The not-so-pretty face of gold

Date of publication: 
15 January 2010

Complaints that British Columbia mining companies are wreaking environmental devastation and abusing human rights in countries where they are developing mines continue to surface. But local companies insist they are complying with all laws, and using the latest environmental advancements. While the truth continues to be disputed one thing is clear. Many communities are divided by the introduction of a mine in their midst.

In two recent cases, one involving a B.C. company, the division has been blamed for murder.

In November, a local activist opposed to a mine in Chiapas, Mexico owned by Calgary-based Blackfire Exploration Ltd. was killed.

And last month two people in the department of Cabanas in El Salvador where Vancouver-based Pacific Rim Mining Corp. is exploring for gold were murdered. A third was kidnapped and murdered in June, according to reports.

While some activists try to point a direct finger at the companies, most agree the only involvement of the mines is by their presence. Pacific Rim even questions if the deaths in El Salvador — which has one of the highest murder rates in the world — are related to its work, citing local media which attributed the deaths to a long-standing family feud. But there has been violence, including incidents when masked gunmen came into the exploration camp and damaged the drill rigs and threatened some of the workers, Pacific Rim’s president and CEO Thomas Shrake said.

While no recent deaths have been attributed to Goldcorp’s Marlin gold and silver mine in Guatemala, the Vancouver-based company has not been immune from verbal attacks, most recently in December when a local community group filed a complaint with the Canadian government alleging that Goldcorp had violated human rights.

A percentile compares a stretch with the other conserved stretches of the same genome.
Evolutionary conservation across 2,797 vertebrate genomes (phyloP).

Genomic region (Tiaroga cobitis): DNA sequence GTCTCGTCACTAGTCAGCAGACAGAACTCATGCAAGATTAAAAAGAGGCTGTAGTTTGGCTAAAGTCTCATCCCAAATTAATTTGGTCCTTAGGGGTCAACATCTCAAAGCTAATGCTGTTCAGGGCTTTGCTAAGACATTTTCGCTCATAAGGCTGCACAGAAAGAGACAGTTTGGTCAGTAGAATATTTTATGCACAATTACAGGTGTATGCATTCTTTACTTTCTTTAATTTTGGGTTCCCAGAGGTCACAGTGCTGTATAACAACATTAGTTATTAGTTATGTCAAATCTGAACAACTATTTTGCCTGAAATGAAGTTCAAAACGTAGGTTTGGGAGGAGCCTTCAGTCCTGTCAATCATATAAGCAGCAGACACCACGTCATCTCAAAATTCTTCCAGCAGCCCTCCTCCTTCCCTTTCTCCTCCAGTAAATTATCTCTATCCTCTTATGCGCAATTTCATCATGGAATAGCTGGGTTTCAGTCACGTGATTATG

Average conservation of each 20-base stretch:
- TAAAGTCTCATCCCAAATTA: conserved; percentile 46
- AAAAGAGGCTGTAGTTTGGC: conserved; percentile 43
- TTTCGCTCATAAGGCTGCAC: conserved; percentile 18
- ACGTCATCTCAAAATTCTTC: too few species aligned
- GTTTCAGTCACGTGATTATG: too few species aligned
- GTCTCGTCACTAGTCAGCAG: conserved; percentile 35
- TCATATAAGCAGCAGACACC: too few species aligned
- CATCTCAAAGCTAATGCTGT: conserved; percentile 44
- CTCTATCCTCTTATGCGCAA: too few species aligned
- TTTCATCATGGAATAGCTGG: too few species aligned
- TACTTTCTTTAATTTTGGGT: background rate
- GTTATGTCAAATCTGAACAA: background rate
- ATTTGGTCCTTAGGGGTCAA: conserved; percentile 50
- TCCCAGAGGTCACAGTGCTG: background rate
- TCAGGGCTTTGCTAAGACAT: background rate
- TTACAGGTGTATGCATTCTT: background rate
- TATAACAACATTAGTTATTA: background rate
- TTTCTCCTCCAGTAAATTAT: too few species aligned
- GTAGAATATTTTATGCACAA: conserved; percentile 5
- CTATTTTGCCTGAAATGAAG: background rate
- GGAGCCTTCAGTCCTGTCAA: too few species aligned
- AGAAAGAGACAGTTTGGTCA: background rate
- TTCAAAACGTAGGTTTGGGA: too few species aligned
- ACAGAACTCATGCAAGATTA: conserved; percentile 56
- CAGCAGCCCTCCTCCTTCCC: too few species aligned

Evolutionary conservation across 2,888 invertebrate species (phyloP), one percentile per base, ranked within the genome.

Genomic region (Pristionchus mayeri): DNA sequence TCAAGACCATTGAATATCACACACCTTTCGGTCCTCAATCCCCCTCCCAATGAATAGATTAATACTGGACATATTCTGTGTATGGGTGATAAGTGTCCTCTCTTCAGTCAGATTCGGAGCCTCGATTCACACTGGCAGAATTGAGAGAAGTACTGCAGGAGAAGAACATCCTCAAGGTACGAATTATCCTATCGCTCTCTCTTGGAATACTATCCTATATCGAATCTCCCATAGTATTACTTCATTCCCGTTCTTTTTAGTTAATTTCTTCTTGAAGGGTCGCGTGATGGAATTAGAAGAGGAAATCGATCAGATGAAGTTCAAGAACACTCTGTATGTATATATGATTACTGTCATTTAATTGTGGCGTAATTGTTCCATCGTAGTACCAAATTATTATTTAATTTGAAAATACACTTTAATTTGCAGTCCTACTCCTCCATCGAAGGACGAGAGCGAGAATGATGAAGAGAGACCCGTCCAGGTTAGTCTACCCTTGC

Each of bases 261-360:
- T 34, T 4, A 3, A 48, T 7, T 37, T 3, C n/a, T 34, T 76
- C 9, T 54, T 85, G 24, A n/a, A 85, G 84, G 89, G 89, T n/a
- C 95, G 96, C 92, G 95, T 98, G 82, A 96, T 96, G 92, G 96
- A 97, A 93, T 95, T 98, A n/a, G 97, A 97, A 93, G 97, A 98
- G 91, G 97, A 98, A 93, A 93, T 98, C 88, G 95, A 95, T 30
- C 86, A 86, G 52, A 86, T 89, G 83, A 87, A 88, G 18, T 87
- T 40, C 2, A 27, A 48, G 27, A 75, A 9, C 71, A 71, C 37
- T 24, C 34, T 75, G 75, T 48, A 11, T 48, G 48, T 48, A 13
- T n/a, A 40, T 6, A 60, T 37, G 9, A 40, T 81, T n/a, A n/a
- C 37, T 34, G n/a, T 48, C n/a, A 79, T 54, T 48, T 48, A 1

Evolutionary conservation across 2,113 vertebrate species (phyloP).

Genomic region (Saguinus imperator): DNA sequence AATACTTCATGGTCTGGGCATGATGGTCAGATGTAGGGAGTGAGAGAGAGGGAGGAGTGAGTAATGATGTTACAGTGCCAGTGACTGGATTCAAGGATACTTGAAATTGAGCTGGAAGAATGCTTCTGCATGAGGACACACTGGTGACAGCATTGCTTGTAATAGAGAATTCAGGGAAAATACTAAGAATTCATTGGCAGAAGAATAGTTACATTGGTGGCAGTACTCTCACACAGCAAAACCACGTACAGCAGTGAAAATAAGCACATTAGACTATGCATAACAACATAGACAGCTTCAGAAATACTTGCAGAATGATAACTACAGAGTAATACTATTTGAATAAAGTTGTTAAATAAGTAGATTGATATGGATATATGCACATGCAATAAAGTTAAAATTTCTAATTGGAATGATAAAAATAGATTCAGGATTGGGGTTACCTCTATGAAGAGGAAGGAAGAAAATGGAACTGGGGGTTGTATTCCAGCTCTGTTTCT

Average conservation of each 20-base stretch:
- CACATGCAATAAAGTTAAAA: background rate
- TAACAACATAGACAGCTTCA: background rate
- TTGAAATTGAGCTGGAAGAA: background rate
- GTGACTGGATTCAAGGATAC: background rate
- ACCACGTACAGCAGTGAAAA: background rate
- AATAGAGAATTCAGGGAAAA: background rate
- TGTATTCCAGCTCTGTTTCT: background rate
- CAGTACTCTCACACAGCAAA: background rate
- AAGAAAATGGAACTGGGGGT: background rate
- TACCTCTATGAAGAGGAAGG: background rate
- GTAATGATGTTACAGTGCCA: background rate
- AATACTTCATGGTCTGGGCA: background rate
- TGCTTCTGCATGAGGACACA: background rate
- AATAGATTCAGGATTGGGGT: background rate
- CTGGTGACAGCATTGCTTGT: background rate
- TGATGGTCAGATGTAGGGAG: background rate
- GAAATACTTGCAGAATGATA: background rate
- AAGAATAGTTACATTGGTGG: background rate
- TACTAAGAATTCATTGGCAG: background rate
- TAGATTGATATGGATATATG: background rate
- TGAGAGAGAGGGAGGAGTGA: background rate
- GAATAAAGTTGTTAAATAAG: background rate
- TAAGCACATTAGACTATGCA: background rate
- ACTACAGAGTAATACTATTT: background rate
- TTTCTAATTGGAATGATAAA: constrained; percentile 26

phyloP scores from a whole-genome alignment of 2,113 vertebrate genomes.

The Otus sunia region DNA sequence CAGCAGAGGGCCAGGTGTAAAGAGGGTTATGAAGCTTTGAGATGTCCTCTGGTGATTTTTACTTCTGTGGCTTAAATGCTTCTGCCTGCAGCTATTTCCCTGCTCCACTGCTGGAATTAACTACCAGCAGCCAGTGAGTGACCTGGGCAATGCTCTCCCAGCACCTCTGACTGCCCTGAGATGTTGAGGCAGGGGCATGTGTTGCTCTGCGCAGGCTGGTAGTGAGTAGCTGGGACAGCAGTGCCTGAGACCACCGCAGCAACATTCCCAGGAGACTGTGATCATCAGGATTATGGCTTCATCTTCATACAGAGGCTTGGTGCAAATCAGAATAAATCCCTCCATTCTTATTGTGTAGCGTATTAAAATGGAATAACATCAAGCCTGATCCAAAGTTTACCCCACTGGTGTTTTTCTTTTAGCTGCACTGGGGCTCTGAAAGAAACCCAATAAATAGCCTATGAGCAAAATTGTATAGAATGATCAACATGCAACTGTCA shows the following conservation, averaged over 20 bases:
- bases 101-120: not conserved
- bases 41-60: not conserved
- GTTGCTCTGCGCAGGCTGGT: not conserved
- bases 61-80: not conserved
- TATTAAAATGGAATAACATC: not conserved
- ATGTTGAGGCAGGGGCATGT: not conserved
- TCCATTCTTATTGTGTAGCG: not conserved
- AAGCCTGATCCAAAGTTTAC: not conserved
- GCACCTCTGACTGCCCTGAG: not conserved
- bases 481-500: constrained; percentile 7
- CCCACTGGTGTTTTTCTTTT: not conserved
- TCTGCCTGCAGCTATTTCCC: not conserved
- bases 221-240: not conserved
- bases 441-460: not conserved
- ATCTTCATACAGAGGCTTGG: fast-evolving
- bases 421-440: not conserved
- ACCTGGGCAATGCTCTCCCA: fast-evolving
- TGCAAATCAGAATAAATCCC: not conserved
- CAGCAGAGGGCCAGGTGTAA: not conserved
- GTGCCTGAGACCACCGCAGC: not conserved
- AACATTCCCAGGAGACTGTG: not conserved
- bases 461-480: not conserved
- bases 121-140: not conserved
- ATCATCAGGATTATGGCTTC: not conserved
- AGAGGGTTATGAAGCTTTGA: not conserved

“The Marlin mine has divided our town, harassed protesters and made us afraid for the health of our families,” the group said in a news release posted on the website of MiningWatch Canada, an organization funded largely by environmental, labour and aboriginal organizations. In a 13-page complaint the community group alleges that its drinking water is being depleted and contaminated, and that local citizens are suffering from skin rashes and other ailments.

Goldcorp, which has been operating the mine since 2006, denies the allegations.

“Our commitment to operating in a socially responsible manner informs everything we do as a company, and our record of socially and environmentally responsible operations is outstanding,” Goldcorp spokesman Jeff Wilhoit said in an e-mail. “It is disappointing that certain groups choose to recycle the same groundless complaints rather than engage in an open and constructive dialogue.”

Allegations of tainted or depleted water are also being made against Pacific Rim. But while Pacific Rim admits its drilling accidentally cut off the water source to some wells, it quickly solved the problem, restoring the water flow. And while the water was blocked, it trucked in cisterns of water for the affected families.

The company finds it ironic that it should be accused of environmental crimes.

“We consider ourselves very environmentally active and proactive and we believe that by taking the extra step we will be rewarded in the marketplace,” Shrake said. “I think there are a lot of people who would like to invest knowing that the company they are investing in goes the extra mile with the local people and takes the extra steps environmentally,”